Sniffing out a smelly project
Recently I worked on a project which went awry in the early stages. When I say “awry”, I mean that after several weeks it suddenly became clear that we weren’t as far along in the project as we thought we were. It was a wood-for-the-trees situation where everyone was so busy and so involved in the project that we temporarily lost track of the bigger picture. Once the problem was identified we could plan around it and work on a way to resolve it.
In coding, “code smells” are things that you can use as an easy way to check code quality. Smells like classes or methods being long are easy to spot, while concepts like “feature envy” are more subtle. The beauty of code smells is that they enable you to step back from the code and look at it more objectively. So I wondered if the same principles could be applied to projects.
There are few articles on the web about project smells, but below are some thoughts of my own.
If you’re working to a tight deadline you will often need to start development before the project backlog is fleshed out. There might be a rough plan for the final product, but you might find yourself simultaneously building know parts while defining the remaining parts of the project.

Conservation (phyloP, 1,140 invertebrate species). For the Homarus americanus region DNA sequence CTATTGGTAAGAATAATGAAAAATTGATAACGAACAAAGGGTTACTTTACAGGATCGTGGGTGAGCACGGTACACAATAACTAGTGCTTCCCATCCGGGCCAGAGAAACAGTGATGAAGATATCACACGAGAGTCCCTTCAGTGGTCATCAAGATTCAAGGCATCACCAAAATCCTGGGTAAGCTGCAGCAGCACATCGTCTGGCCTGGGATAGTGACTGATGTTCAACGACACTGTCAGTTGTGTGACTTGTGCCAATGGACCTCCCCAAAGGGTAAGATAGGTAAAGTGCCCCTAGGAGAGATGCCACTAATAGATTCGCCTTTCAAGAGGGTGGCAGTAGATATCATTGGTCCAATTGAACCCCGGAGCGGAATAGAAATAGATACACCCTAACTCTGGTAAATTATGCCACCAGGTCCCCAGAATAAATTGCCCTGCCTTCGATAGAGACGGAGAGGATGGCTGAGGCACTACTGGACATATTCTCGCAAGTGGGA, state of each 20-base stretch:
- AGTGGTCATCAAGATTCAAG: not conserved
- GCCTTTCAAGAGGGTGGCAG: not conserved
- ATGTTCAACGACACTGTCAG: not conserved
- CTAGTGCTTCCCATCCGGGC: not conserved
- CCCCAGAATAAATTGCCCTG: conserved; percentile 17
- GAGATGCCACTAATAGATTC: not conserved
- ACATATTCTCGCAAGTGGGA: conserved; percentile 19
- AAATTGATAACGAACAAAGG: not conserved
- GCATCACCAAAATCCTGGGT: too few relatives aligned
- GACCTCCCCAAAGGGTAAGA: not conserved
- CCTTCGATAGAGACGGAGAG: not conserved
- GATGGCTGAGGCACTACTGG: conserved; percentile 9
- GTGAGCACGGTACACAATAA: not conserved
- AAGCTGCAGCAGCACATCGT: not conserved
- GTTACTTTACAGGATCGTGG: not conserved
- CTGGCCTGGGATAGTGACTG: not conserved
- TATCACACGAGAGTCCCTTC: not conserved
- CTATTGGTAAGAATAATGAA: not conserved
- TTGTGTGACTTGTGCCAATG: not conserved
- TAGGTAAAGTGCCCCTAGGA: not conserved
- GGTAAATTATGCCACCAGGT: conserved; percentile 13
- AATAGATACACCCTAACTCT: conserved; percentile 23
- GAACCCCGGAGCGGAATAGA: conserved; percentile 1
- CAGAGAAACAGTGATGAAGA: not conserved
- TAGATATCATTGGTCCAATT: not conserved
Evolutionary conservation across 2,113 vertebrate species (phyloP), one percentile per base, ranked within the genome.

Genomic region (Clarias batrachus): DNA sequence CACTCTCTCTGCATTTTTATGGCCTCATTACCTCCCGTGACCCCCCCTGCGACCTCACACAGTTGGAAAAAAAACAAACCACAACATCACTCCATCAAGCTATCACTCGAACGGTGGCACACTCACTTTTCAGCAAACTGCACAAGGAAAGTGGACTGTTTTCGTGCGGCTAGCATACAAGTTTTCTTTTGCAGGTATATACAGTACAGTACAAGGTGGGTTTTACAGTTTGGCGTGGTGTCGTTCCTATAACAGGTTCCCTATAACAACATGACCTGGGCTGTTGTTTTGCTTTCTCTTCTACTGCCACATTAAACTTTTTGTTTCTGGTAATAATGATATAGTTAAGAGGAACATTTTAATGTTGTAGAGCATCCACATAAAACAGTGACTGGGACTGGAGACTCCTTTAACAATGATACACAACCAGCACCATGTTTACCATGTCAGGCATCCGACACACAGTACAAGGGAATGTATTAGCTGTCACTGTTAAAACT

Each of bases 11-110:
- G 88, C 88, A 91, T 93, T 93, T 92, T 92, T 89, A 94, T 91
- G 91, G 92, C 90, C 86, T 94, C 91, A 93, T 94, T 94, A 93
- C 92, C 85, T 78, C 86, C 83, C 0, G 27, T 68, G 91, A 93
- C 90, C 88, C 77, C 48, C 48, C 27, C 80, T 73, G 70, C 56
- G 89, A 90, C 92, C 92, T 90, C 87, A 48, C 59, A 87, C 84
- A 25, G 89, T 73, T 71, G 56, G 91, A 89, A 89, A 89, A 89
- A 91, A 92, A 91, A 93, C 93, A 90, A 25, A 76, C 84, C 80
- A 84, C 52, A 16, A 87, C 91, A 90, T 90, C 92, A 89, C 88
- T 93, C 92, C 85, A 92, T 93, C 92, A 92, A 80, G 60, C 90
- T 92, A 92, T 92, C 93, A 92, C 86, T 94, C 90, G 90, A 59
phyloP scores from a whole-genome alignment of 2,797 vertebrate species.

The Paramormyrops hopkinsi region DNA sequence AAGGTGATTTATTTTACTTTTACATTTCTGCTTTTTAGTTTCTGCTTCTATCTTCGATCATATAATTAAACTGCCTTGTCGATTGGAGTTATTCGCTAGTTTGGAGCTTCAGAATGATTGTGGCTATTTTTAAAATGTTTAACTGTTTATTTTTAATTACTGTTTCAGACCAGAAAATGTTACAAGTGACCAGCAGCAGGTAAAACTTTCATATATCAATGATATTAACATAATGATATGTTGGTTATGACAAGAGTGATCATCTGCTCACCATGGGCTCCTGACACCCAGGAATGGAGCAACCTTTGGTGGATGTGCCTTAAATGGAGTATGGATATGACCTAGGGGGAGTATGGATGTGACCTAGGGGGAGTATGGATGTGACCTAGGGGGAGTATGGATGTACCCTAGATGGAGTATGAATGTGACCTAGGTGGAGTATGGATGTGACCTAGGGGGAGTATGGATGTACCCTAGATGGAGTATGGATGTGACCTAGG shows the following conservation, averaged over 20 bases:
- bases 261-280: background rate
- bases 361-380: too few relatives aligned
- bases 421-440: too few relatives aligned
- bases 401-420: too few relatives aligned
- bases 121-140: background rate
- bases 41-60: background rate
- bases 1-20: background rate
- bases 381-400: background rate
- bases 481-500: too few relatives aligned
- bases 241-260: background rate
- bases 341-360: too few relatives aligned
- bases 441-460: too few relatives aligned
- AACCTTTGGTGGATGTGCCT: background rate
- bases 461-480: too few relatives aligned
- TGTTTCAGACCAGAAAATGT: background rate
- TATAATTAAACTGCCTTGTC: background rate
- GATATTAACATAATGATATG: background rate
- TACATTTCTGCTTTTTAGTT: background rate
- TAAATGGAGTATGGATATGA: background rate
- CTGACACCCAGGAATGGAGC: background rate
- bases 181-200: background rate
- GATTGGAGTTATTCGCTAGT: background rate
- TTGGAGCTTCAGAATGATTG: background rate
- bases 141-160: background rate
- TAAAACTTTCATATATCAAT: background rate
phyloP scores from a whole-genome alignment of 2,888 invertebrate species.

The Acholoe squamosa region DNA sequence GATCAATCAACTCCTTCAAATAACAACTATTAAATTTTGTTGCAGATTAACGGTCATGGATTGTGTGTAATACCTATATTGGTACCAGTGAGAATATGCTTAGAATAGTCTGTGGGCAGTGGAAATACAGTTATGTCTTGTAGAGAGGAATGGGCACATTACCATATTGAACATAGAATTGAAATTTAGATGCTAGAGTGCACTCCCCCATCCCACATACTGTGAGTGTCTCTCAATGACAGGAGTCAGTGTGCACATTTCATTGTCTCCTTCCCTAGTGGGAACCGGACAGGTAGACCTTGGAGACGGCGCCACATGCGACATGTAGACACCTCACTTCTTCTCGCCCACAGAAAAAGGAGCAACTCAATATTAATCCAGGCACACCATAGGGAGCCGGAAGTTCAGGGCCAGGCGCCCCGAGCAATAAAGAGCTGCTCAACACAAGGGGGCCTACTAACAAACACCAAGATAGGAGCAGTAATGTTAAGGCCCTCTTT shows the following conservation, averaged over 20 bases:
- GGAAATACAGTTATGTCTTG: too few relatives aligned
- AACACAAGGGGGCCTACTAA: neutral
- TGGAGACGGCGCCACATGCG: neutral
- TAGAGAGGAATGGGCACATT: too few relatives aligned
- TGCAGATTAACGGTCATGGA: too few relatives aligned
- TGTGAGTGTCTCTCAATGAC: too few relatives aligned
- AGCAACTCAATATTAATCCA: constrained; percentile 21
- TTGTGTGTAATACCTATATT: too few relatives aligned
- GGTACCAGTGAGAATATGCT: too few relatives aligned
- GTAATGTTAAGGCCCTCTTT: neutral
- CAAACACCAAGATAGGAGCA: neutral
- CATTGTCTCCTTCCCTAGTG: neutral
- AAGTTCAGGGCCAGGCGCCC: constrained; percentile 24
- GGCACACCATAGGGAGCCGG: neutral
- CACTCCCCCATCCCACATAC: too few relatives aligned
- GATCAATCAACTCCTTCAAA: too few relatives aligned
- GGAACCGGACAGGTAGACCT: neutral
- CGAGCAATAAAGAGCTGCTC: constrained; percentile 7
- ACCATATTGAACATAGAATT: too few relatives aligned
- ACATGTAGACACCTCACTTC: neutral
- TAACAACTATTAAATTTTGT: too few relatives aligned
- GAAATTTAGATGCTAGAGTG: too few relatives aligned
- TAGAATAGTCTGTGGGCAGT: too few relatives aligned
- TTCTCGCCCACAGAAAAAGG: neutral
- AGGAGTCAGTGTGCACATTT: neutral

This becomes a smell when development starts catching up with what has been defined in the backlog or when you start finding it hard to commit to deadlines because not enough is known about the work coming up.
The mitigation here is to have deadlines around how complete the backlog needs to be and ensure that resources aren’t all directed to the current work and attention is being paid to work coming up.
Work is “almost done done” / Work isn’t testable
The team feel the work has happened, but something has broken so you can’t see it. Or the work is there, but the content is missing. Or the work is done but (add a myriad of reasons here).
Problems that prevent work being testable or visible on CI environments can easily happen and can be perfectly valid issues that need resolving, however this becomes a smell when it keeps happening and isn’t a one-off.
The mitigation here is to ensure that only “done done” work which is tested counts towards your burndown. Identify where in the development chain things are getting held up and work on a solution.
People are unclear where to find documentation
As soon as people start having to search for documentation or are confused about what state the documentation for a project is in, then they might start ignoring it or it may frustrate them and slow them down.
This becomes a smell when you hear people asking where “the latest designs are” or “how should this work?”.
Mitigation here requires all team members to be clear on where documentation lives and what the rules are about how it is stored/tracked. Trawling around to find documentation isn’t really acceptable and probably means that one group is making their own lives easier at the expense of another group.
People are reluctant to do planning